Marlene Ato:

Yeah, and here in Kenya we have Chipo in our local dialect yes, so I love Friday. That is one thing I can't adjust past by and ignore, like haven't seen me. So that is one thing that I really love because, I stay alone so I tend to have difficult to start preparing food or that's such a very long process for me somehow. So I would love to just pick whatever I find that is worth eating in the road and most so price. I will easily go and grab one and take it.

Anne Chisa:

Yes, so wait, what is it exactly? I didn't get that.

Marlene Ato:

In our local dialect we call it Chipo, but it's commonly known as fries.

Anne Chisa:

Oh okay, fries. Oh okay yes.

Marlene Ato:

Oh, you call it Chipo.

Anne Chisa:

Okay, yes, I love fries too, yeah. I wish I had some manchini yes, yes, oh, okay so if when you're tired and you're like you know what? This is my go-to food. This is supper, and I'm going to eat that today, yeah that's my go-to Okay awesome.

Anne Chisa:

Okay, so now that we know about one of your favorite fruits, I would love us to know the genesis of your story. Right, where did it all begin? Where did your love for psychology happen? Was it something that kind of just happened, or were there personal influences in your life that made you get into the psychology? So I think, yeah, let's understand the you. Now you are on the opposite end of the chain.

Marlene Ato:

Okay, so I don't have a very interesting story on how it all began, but ideally, looking back when I was in high school, I used to be that one person where people would come and try and say for some counsel, for some advice, and they would come to me hey, I'm going through this and this I will do. Please, please, what can I do about it? Yeah, so that happened for a very long period of time when I was in my high school level and after we've done, I didn't even know there's something like psychology out here. Yeah, it's something that my dad saw it and I think it's something in me and it's like you know, this is one thing we can pursue together and I believe that you can impact your life. So I can say it's my dad who saw the potential in me into venturing more in much of psychology. But trying to connect the dots back then, it means I was like a self speech to people, where people will come to me ask me for some advice, of some counsel concerning something. And then, when I got into my, into my higher level education in campus, I think that's when it became so clear that this is something that I really need to push through and dig deeper Because, as I said earlier, so much into issues with women and you know, there are so many things that surround us as women and girls in our society, from a minority group known as the Itesohia in Kenya, and there are so many issues that people will face and in a way, I felt so much in that I could be in our voice to someone.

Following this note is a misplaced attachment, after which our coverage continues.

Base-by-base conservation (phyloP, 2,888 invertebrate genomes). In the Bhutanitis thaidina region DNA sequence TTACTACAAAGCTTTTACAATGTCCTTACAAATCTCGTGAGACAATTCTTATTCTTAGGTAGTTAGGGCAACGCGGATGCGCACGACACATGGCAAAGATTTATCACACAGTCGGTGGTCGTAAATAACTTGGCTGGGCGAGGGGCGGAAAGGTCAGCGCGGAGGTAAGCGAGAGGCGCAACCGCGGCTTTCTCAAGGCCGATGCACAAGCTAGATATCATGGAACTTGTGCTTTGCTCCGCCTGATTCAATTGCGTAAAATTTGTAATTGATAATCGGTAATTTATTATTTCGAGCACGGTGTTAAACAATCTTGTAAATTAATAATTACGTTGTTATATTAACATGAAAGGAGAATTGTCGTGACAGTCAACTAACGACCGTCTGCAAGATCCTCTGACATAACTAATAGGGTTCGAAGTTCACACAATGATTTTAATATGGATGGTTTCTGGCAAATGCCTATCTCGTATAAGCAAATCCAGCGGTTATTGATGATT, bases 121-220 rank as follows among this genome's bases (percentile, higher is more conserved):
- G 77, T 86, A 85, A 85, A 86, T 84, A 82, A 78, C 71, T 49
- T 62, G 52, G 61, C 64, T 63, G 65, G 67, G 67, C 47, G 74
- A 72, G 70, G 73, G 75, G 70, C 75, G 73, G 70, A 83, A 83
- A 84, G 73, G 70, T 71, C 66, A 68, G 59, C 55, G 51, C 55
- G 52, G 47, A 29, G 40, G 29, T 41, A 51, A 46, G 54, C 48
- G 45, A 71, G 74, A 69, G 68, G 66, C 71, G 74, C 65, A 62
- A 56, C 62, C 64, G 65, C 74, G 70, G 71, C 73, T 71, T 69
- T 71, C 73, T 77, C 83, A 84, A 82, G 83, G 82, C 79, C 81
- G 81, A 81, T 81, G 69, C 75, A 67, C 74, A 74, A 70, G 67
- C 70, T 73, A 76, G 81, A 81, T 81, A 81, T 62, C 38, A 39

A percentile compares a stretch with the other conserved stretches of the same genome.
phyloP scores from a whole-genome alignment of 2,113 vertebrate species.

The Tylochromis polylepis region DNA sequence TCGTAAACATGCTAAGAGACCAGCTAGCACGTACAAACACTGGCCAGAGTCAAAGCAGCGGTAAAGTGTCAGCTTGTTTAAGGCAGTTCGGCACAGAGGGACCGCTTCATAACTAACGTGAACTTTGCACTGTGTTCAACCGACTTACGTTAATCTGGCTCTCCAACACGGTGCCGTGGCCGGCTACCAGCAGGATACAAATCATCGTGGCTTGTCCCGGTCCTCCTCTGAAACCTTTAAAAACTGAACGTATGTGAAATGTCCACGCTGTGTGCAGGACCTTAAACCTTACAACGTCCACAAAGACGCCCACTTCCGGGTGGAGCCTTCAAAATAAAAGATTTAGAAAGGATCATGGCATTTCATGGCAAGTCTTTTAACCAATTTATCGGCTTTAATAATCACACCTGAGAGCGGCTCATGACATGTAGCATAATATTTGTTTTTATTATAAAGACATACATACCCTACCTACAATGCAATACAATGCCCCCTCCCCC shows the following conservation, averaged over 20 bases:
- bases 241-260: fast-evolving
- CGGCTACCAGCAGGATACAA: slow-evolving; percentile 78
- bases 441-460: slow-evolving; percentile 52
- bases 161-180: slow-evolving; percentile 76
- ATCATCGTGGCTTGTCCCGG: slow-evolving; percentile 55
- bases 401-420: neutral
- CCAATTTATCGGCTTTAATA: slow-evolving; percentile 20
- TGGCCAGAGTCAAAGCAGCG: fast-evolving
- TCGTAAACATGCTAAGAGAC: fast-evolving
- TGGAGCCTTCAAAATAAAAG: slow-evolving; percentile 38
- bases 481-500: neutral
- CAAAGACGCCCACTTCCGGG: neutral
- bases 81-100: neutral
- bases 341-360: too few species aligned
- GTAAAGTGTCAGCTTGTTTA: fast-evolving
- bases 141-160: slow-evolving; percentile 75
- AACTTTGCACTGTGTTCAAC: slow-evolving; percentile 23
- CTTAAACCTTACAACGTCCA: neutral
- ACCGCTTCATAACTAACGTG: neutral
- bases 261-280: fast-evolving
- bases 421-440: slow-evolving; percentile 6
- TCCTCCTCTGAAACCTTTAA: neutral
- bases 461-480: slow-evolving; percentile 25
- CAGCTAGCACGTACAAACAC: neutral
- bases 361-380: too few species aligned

Marlene Ato:

I could be a self space to people like such a category, a group of people, the minority, and that's just sparked an interest in me. It was the fact that you know I was able to create a more sex space and I realized they can do this even better and venture into it more, be a solution to society out here. So, bit by bit, the interest grew in me and for Indian lives is something that I found myself so much differently to something that even when you work with me up, you know, very deep into the night I'll be able to listen to someone and hear them out and try to offer guidance. Yeah, I don't know if I'm trying to answer any questions.